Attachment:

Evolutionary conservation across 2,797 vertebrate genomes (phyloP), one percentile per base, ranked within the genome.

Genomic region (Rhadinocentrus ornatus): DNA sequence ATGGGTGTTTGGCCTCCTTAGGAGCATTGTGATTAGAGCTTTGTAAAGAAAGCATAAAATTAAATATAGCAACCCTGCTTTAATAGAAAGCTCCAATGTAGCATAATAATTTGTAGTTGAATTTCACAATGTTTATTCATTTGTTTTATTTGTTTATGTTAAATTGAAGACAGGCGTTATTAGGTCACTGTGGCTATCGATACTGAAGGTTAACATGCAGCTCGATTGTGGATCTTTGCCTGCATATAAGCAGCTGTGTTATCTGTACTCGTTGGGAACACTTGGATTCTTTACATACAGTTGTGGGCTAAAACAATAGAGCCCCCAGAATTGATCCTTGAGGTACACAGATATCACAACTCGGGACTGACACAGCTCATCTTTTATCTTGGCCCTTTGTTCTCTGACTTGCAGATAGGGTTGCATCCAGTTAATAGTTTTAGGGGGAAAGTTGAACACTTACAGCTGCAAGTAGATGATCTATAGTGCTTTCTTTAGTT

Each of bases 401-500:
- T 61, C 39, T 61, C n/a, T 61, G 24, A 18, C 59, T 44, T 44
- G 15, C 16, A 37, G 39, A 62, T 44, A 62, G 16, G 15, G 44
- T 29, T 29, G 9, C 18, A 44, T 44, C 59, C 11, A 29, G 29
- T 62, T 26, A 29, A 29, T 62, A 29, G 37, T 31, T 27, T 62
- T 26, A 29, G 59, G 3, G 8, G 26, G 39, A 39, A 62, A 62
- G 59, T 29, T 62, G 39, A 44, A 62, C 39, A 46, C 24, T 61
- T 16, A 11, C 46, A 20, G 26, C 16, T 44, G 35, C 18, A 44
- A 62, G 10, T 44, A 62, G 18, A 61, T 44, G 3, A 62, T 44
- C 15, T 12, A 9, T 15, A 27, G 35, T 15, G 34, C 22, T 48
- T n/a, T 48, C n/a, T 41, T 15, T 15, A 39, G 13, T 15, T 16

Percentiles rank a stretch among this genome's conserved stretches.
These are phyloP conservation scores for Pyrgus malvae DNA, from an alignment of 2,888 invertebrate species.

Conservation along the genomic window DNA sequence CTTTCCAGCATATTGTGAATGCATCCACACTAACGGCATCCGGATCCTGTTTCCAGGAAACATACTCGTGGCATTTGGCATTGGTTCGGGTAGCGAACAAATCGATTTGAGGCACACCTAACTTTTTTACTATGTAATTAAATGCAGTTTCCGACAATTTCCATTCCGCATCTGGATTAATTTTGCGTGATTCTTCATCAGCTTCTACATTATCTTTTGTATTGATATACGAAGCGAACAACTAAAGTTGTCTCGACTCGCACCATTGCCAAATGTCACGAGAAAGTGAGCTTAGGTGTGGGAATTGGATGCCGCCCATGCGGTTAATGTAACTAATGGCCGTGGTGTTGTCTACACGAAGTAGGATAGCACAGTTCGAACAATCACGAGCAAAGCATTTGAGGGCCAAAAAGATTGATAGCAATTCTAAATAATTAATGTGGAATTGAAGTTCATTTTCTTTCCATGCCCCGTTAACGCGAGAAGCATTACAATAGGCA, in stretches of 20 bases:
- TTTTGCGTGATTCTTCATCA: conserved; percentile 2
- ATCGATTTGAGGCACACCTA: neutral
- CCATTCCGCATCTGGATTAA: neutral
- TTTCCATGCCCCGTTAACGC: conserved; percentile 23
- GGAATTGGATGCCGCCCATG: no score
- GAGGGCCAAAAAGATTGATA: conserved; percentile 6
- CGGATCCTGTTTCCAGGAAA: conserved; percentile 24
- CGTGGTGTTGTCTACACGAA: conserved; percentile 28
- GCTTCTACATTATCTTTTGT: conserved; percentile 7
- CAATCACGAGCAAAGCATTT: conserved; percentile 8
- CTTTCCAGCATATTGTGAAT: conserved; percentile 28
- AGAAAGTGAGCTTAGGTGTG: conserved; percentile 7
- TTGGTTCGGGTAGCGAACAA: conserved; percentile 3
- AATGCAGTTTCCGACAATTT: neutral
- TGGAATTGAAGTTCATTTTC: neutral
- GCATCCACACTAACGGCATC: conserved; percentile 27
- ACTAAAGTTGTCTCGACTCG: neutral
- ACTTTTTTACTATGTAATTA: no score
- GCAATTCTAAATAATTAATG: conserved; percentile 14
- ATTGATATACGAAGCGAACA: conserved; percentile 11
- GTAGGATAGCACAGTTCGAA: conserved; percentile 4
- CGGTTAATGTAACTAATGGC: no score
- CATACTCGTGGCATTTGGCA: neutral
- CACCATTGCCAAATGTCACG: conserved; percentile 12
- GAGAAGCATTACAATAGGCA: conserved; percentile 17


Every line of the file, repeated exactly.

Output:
Evolutionary conservation across 2,797 vertebrate genomes (phyloP), one percentile per base, ranked within the genome.

Genomic region (Rhadinocentrus ornatus): DNA sequence ATGGGTGTTTGGCCTCCTTAGGAGCATTGTGATTAGAGCTTTGTAAAGAAAGCATAAAATTAAATATAGCAACCCTGCTTTAATAGAAAGCTCCAATGTAGCATAATAATTTGTAGTTGAATTTCACAATGTTTATTCATTTGTTTTATTTGTTTATGTTAAATTGAAGACAGGCGTTATTAGGTCACTGTGGCTATCGATACTGAAGGTTAACATGCAGCTCGATTGTGGATCTTTGCCTGCATATAAGCAGCTGTGTTATCTGTACTCGTTGGGAACACTTGGATTCTTTACATACAGTTGTGGGCTAAAACAATAGAGCCCCCAGAATTGATCCTTGAGGTACACAGATATCACAACTCGGGACTGACACAGCTCATCTTTTATCTTGGCCCTTTGTTCTCTGACTTGCAGATAGGGTTGCATCCAGTTAATAGTTTTAGGGGGAAAGTTGAACACTTACAGCTGCAAGTAGATGATCTATAGTGCTTTCTTTAGTT

Each of bases 401-500:
- T 61, C 39, T 61, C n/a, T 61, G 24, A 18, C 59, T 44, T 44
- G 15, C 16, A 37, G 39, A 62, T 44, A 62, G 16, G 15, G 44
- T 29, T 29, G 9, C 18, A 44, T 44, C 59, C 11, A 29, G 29
- T 62, T 26, A 29, A 29, T 62, A 29, G 37, T 31, T 27, T 62
- T 26, A 29, G 59, G 3, G 8, G 26, G 39, A 39, A 62, A 62
- G 59, T 29, T 62, G 39, A 44, A 62, C 39, A 46, C 24, T 61
- T 16, A 11, C 46, A 20, G 26, C 16, T 44, G 35, C 18, A 44
- A 62, G 10, T 44, A 62, G 18, A 61, T 44, G 3, A 62, T 44
- C 15, T 12, A 9, T 15, A 27, G 35, T 15, G 34, C 22, T 48
- T n/a, T 48, C n/a, T 41, T 15, T 15, A 39, G 13, T 15, T 16

Percentiles rank a stretch among this genome's conserved stretches.
These are phyloP conservation scores for Pyrgus malvae DNA, from an alignment of 2,888 invertebrate species.

Conservation along the genomic window DNA sequence CTTTCCAGCATATTGTGAATGCATCCACACTAACGGCATCCGGATCCTGTTTCCAGGAAACATACTCGTGGCATTTGGCATTGGTTCGGGTAGCGAACAAATCGATTTGAGGCACACCTAACTTTTTTACTATGTAATTAAATGCAGTTTCCGACAATTTCCATTCCGCATCTGGATTAATTTTGCGTGATTCTTCATCAGCTTCTACATTATCTTTTGTATTGATATACGAAGCGAACAACTAAAGTTGTCTCGACTCGCACCATTGCCAAATGTCACGAGAAAGTGAGCTTAGGTGTGGGAATTGGATGCCGCCCATGCGGTTAATGTAACTAATGGCCGTGGTGTTGTCTACACGAAGTAGGATAGCACAGTTCGAACAATCACGAGCAAAGCATTTGAGGGCCAAAAAGATTGATAGCAATTCTAAATAATTAATGTGGAATTGAAGTTCATTTTCTTTCCATGCCCCGTTAACGCGAGAAGCATTACAATAGGCA, in stretches of 20 bases:
- TTTTGCGTGATTCTTCATCA: conserved; percentile 2
- ATCGATTTGAGGCACACCTA: neutral
- CCATTCCGCATCTGGATTAA: neutral
- TTTCCATGCCCCGTTAACGC: conserved; percentile 23
- GGAATTGGATGCCGCCCATG: no score
- GAGGGCCAAAAAGATTGATA: conserved; percentile 6
- CGGATCCTGTTTCCAGGAAA: conserved; percentile 24
- CGTGGTGTTGTCTACACGAA: conserved; percentile 28
- GCTTCTACATTATCTTTTGT: conserved; percentile 7
- CAATCACGAGCAAAGCATTT: conserved; percentile 8
- CTTTCCAGCATATTGTGAAT: conserved; percentile 28
- AGAAAGTGAGCTTAGGTGTG: conserved; percentile 7
- TTGGTTCGGGTAGCGAACAA: conserved; percentile 3
- AATGCAGTTTCCGACAATTT: neutral
- TGGAATTGAAGTTCATTTTC: neutral
- GCATCCACACTAACGGCATC: conserved; percentile 27
- ACTAAAGTTGTCTCGACTCG: neutral
- ACTTTTTTACTATGTAATTA: no score
- GCAATTCTAAATAATTAATG: conserved; percentile 14
- ATTGATATACGAAGCGAACA: conserved; percentile 11
- GTAGGATAGCACAGTTCGAA: conserved; percentile 4
- CGGTTAATGTAACTAATGGC: no score
- CATACTCGTGGCATTTGGCA: neutral
- CACCATTGCCAAATGTCACG: conserved; percentile 12
- GAGAAGCATTACAATAGGCA: conserved; percentile 17